Rural Lifestyle

Life in Rural America

Tag: nutrition after shtf

Growing Onions

Home grown onions

The onion is a national crop; as widely though not quite as extensively grown as the potato. It is available as a money crop for the farm gardener.

Choice of Soil — Heavy, stiff clay land is to be avoided. Sand and gravel dry out too quickly. Stony land renders good culture difficult. The best soil for onions is a deep, rich, mellow loam. Soils which afford natural advantages for irrigation should not be overlooked, as the rainfall is often lacking when greatly needed.

Fertilizers — Onion culture demands high manuring. No amount of rotted stable manure is likely to be excessive. A ton per acre of high-grade, complete fertilizer is not too much, if moisture can be supplied. Hen manure is a good top dressing for onion-beds, furnishing the needed nitrogen. Nitrate of soda is a good source of nitrogen, if nitrogen must be purchased. The clovers and other leguminous crops yield the cheapest nitrogen. Wood ashes, kainit, etc., furnish potash. Either ground bone or acid phosphate will give the needed phosphoric acid. An analysis of the onion shows that it carries away fertility in just about the proportions furnished by stable manure.

Old Style Carrot Farming

A sandy soil or light loam is best for carrots, but they will grow anywhere under good culture. Enormous quantities are grown by the market gardeners, both under glass and in the open ground, for use in soups and for seasoning purposes. The short or half-long varieties are demanded by this trade.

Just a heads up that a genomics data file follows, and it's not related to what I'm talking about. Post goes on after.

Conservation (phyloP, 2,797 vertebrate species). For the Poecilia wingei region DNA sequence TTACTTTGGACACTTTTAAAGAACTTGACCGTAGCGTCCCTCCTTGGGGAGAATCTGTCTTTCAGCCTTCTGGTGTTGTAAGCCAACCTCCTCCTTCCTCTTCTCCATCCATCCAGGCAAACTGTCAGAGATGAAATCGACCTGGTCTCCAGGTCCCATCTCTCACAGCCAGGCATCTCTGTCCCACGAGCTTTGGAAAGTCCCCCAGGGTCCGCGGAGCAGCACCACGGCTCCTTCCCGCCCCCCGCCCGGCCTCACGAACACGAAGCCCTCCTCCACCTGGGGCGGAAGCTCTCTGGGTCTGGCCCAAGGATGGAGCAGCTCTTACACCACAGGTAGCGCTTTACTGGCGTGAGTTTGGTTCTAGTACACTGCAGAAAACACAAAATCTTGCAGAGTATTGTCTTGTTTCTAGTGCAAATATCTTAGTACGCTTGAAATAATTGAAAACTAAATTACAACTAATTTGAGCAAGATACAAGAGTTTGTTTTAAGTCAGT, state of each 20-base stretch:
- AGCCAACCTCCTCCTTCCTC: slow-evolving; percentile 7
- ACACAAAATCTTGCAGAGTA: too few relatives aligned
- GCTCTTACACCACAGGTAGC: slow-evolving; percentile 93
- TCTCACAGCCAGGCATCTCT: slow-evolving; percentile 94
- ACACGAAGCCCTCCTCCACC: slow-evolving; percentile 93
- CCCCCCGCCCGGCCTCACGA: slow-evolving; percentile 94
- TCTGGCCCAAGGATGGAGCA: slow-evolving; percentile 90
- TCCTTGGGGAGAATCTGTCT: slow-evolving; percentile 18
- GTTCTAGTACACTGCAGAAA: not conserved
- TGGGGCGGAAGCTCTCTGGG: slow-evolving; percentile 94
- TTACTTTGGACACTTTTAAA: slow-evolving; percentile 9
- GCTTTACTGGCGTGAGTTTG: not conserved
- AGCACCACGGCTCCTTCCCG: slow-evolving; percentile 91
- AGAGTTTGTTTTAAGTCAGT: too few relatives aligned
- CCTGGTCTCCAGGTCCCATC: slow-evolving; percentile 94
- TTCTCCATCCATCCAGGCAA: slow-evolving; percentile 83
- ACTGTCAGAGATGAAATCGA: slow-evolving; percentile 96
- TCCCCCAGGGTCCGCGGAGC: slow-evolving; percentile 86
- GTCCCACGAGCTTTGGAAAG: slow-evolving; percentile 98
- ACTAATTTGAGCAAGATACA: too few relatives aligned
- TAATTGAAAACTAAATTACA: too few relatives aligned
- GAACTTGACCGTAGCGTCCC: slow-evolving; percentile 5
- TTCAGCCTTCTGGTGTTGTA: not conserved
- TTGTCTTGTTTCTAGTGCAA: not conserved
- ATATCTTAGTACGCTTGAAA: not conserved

Farm gardeners will do best with half-long and long kinds, unless a special demand calls for the smaller carrots. The large half-long and long ones are suited to both culinary and stock-feeding purposes.

It requires from three to four pounds of seed to the acre, depending on the distance between the rows. The plants should be from 3 to 5 inches apart in the rows, and the rows as near together as is feasible for horse work. Clean culture is demanded. The seed must be planted shallow, and may go into the ground as early as it can be worked in the spring, and from that time until the middle of June. The only danger about late planting is the possibility of dry weather.

Old Style Cabbage Farming

Early cabbage is not a farm gardener’s crop at the North, though in the Southern States the early varieties can be grown by farmers for shipment to the great Northern markets. The Northern farmer, unless provided with glass, usually finds more profit in the later and larger sorts, which mature in autumn.

Soil.—Rich, loamy soil, containing much clay, is best for this vegetable, which is a rank feeder. Large amounts of manure are demanded. The manure is best applied in a partially rotted form, as fresh manure of any kind (especially hog manure) is liable to produce the disease or deformity known as club-root, the spores of the disease apparently being in the fresh manure; though land too long cropped with cabbage is likely to produce the same disease without the application of fresh manure of any kind.

Seed — It is of especial importance that good seed be planted, as cabbage varies so much and shows such a disposition to go back to undesirable types that great dissatisfaction and loss attend all experiments with poorly-selected seed. The choice of seed not infrequently determines the size and success of the crop. Expert cabbage growers are well aware of this fact.

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